The New Wave’s Photographer

Mar 25, 2010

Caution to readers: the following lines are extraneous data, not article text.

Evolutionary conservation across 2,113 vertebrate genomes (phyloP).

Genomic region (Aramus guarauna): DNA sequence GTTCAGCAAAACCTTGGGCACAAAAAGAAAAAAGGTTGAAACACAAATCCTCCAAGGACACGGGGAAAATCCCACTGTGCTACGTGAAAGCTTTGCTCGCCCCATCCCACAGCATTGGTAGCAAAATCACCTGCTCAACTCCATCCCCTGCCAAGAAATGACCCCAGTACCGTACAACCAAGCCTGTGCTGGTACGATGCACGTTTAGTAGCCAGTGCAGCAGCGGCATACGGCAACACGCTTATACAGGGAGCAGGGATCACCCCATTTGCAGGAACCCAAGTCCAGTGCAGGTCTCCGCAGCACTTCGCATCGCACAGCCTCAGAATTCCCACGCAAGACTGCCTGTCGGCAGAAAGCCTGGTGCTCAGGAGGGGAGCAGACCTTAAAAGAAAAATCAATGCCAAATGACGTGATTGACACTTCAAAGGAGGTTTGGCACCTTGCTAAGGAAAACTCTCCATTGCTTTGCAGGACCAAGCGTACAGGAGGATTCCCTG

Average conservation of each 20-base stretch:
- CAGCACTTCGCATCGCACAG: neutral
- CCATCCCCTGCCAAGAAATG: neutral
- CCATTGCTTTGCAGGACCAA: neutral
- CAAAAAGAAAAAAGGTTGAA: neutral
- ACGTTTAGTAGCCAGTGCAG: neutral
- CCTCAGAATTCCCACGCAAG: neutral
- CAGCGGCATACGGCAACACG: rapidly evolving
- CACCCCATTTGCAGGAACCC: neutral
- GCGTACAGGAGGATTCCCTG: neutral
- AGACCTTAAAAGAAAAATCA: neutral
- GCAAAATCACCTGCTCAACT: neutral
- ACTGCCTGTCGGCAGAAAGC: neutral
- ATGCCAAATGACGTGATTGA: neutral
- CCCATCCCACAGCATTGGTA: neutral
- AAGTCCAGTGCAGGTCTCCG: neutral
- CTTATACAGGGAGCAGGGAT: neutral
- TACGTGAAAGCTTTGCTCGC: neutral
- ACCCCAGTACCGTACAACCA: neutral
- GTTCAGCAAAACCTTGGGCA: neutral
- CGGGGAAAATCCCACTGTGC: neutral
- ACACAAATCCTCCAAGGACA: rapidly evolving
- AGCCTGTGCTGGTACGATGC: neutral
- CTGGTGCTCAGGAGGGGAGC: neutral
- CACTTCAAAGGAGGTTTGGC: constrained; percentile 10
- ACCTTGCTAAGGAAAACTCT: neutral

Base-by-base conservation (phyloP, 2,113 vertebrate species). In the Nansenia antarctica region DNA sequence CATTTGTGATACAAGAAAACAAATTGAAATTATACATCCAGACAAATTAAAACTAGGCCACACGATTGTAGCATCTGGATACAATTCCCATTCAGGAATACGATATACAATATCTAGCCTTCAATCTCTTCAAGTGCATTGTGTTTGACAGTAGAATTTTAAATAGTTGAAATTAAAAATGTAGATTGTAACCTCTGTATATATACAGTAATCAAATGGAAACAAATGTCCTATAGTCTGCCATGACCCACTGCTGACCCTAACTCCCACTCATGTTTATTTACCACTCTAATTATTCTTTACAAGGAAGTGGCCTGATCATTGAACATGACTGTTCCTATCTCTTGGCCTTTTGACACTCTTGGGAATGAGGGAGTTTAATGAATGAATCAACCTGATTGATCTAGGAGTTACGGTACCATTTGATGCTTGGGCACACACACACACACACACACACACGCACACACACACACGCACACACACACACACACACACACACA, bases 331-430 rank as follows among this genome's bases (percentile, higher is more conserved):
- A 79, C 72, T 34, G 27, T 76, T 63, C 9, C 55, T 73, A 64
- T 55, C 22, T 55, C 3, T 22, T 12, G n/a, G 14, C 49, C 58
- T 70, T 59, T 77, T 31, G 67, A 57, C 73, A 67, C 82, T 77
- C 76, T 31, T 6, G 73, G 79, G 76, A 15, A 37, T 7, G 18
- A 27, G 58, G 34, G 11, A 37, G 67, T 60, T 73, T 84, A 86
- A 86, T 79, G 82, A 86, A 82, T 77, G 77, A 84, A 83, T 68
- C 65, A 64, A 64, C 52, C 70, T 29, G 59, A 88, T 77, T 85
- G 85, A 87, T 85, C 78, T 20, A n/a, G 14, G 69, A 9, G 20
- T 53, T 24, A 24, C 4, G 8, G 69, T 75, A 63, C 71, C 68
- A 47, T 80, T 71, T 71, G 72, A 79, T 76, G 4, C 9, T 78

The name Raymond Cauchetier may not ring a bell, but if you’re a fan of the French New Wave, and the films by such directors as Godard, Truffaut, and Varda that defined it, odds are you’ve seen some of his creations. In a new appreciation for the American Society of Cinematographers’ online magazine, renowned DP John Bailey (who shot the striking Mishima: A Life in Four Chapters and provided assistant camera work on beauties like Two-Lane Blacktop and Days of Heaven) opens our eyes to the work of Cauchetier, the unofficial photographer of the French New Wave. Cauchetier started out as a photojournalist, interested mainly in the exotic landscapes of East Asia, then happened upon on-set photography when he was hired to document Godard’s Breathless shoot in Paris. The rest is history: as Bailey says, Cauchetier went on to capture “dozens of the most iconic movie photographs of that era, images that are embedded in the film consciousness of generations of his countrymen,” for Jules and Jim, Cleo from 5 to 7, A Woman Is a Woman, Shoot the Piano Player, and Stolen Kisses, among others. Bailey includes a terrific selection of Cauchetier’s Breathless photos, including behind-the-scenes shots of Godard directing his actors, and a candid and carefree snap of stars Jean-Paul Belmondo and Jean Seberg bonding between takes.